Pacers | Lace Stephenson

Paul George finds groove to help Indiana Pacers survive Game 5

 <span class="cutline_leadin">Coming up big:</span> Pacers forward Paul George scored a game-high 37 points as Indiana staved off elimination Wednesday night to close the series gap to 3-2.
Coming up big: Pacers forward Paul George scored a game-high 37 points as Indiana staved off elimination Wednesday night to close the series gap to 3-2.
Al Diaz / Staff Photo

Special to the Miami Herald

On the score sheet, Paul George's 37 points and Roy Hibbert's 13 rebounds sticks out prominently, but Lance Stephenson’s play as the proverbial fly in the ointment of the Miami Heat on Wednesday night might have been just as big in helping the Indiana Pacers survive in the Eastern Conference finals.

The Pacers 93-90 victory in final seconds kept the Pacers alive. Stephenson, who had taken a beating in the press and then on the court in Game 4, decided to keep his comments and antics to the basketball floor.

His play was credited for LeBron James picking up his fifth foul as the Pacers guard seemed to pull out all of his bag of tricks, even trying to sneak in on a conversation between Heat coach Erik Spoelstra and other Miami player on the sidelines.

“I just wanted to hear what he had to say,” Stephenson said sheepishly with a big smile on his face after the game. “Just wanted to hear about what they were about to do on offense. They were trying to run the pick-and-roll and I heard it. I was just trying to figure out what he was talking about.”

There was another incident the television cameras picked up of Stephenson blowing into James’ ear between a play. When asked what he was trying to do at that moment, C.J. Watson, whose locker is next to Stephenson’s, laughed out loud as the guard searched for an answer.

“We’re just playing basketball,” Stephenson said with a laugh. “We're just having fun.”

But there was a method to Stephenson’s madness in irritating James and other Heat players and the proof came in the razor-thin margin of victory.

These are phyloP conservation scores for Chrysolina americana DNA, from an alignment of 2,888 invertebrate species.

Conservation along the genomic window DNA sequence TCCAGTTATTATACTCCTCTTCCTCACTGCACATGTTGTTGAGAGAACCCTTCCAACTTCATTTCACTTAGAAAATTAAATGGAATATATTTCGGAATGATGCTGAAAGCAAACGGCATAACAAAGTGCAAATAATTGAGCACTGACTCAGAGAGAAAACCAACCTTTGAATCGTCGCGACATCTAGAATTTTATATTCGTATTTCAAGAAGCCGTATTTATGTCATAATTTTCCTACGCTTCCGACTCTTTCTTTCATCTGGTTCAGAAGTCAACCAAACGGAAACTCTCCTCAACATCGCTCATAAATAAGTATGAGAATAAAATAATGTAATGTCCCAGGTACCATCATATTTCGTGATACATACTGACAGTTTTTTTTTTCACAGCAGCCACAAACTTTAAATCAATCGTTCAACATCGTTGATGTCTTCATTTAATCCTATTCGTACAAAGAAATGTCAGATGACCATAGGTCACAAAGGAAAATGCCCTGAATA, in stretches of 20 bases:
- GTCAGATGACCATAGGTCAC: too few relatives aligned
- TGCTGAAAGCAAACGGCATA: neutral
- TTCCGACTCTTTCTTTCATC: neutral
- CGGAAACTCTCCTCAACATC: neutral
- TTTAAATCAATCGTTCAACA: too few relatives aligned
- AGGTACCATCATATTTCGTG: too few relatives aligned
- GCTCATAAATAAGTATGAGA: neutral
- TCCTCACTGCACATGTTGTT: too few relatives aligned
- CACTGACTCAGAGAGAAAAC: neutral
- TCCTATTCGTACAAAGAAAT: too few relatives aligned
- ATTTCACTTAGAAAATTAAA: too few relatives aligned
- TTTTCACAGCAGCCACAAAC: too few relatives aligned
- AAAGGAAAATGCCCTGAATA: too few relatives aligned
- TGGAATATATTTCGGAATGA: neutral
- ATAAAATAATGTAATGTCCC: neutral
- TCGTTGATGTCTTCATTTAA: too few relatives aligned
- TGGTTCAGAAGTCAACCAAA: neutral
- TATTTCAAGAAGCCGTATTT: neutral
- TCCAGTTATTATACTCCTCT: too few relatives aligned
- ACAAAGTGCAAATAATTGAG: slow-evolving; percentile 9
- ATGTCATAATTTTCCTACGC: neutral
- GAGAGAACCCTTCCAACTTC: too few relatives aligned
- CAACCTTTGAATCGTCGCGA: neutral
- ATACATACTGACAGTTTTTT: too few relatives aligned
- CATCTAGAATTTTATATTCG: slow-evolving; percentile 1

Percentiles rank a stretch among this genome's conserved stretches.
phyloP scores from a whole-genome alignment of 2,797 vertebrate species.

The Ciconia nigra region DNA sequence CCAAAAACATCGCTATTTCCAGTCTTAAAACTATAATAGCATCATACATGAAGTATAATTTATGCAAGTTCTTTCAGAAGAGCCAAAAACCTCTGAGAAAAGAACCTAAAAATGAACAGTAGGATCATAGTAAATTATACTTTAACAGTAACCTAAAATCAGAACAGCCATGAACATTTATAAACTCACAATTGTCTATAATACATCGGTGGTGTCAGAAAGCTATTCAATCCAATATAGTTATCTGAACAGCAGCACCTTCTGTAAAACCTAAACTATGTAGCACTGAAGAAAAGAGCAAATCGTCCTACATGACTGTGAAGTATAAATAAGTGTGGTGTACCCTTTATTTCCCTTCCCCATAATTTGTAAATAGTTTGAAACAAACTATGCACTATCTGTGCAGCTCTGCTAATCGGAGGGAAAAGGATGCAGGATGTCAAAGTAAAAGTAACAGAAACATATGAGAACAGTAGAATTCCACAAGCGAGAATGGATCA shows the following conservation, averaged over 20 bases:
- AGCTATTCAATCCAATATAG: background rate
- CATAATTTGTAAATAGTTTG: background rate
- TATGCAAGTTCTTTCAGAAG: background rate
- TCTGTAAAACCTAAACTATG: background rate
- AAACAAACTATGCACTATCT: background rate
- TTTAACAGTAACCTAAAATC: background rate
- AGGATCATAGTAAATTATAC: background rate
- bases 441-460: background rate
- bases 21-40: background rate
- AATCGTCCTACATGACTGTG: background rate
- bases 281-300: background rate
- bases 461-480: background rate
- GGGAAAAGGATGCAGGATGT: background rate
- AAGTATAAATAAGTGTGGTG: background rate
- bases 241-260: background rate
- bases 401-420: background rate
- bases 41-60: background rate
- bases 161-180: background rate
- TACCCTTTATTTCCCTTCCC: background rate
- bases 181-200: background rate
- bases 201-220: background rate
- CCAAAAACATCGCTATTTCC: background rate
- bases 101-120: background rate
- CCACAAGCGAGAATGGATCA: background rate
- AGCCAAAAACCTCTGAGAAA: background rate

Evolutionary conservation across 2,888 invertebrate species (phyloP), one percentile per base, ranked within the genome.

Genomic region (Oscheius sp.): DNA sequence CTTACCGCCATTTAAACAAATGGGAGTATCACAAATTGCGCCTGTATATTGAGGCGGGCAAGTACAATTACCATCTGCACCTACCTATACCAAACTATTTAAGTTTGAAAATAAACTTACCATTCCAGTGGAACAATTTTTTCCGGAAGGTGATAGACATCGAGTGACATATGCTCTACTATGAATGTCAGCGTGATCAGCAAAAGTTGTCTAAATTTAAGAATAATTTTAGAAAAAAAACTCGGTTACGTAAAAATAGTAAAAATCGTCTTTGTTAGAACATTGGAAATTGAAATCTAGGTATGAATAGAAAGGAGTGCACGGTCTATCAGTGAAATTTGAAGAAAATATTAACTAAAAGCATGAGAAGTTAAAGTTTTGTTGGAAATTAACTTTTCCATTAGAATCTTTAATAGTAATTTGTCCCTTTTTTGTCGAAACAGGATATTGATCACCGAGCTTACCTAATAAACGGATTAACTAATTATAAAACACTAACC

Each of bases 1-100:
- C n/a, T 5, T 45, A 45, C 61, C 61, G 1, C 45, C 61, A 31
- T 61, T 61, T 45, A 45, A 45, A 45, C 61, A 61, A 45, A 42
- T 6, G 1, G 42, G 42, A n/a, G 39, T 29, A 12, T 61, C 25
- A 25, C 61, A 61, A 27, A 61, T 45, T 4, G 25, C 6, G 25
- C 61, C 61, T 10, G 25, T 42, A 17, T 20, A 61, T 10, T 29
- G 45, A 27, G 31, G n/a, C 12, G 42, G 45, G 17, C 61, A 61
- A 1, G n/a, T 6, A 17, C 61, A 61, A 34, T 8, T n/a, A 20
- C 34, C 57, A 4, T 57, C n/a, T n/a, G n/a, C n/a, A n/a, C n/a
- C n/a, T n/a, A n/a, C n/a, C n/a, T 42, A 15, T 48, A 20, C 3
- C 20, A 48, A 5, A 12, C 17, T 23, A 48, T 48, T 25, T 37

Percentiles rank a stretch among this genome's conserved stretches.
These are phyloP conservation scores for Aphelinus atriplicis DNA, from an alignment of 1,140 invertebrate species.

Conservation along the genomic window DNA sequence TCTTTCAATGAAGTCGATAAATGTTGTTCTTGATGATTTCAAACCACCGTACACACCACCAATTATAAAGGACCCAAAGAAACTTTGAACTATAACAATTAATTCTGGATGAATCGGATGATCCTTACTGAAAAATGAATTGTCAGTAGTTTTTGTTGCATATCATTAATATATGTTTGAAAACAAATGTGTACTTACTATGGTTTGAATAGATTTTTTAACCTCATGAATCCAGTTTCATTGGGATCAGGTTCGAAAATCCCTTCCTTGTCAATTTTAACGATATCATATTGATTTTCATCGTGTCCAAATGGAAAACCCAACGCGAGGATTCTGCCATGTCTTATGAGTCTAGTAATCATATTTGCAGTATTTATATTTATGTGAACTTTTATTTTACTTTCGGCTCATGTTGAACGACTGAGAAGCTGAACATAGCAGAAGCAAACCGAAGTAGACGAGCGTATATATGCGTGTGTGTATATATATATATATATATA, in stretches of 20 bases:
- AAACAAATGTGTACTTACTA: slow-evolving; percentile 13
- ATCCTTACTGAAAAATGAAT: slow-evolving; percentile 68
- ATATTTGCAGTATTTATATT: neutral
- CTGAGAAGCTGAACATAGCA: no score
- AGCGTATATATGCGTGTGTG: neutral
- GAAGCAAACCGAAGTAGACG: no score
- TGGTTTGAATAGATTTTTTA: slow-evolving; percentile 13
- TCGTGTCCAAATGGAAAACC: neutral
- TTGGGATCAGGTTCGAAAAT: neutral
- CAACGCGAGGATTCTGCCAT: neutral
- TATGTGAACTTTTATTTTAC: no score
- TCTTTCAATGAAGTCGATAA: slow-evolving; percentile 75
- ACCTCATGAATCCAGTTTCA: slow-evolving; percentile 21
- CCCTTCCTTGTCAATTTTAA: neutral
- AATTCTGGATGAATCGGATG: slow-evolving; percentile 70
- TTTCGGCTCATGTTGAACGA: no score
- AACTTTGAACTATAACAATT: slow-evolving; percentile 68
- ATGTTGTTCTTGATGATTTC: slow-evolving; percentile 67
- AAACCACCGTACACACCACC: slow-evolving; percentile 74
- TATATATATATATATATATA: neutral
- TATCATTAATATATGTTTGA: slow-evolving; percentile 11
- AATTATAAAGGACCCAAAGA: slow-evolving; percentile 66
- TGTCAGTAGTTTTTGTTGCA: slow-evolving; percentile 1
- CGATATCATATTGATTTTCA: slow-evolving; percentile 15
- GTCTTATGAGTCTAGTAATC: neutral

“I was happy he got his fifth foul and we got the win tonight,” Stephenson said. “He was very aggressive [and] we forced some fouls on him. It definitely messed up their offense and it forced other players on their team to step up. We just locked in on defense and tried to make it hard for them.”

Pacers coach Frank Vogel said he was happy with anything his players could do to slow down James.

“[Stephenson] just competed,” Vogel said. “Nobody can stop or slow down LeBron. LeBron got out of rhythm because of foul trouble. Just all of our guys, we just competed, as tough as we could, no matter who we are on. [Miami’s] shot-making was ridiculous and we were still able to prevail. So I’m very proud of our guys.”

With Stephenson doing the dirty work, it allowed George, Hibbert, David West and the rest of the Pacers to come back from a nine-point halftime deficit.

George, who had been somewhat effective all series, found his groove when Indiana needed it the most in the second half. He scored 10 points in a 33-point third quarter that erased a nine-point halftime deficit to give the Pacers a 64-57 lead going into the fourth quarter.

“I thought they had multiple opportunities to go up but we made some key plays with our hands and got some key rebounds when we needed,” said West, who scored 19 points and grabbed nine rebounds.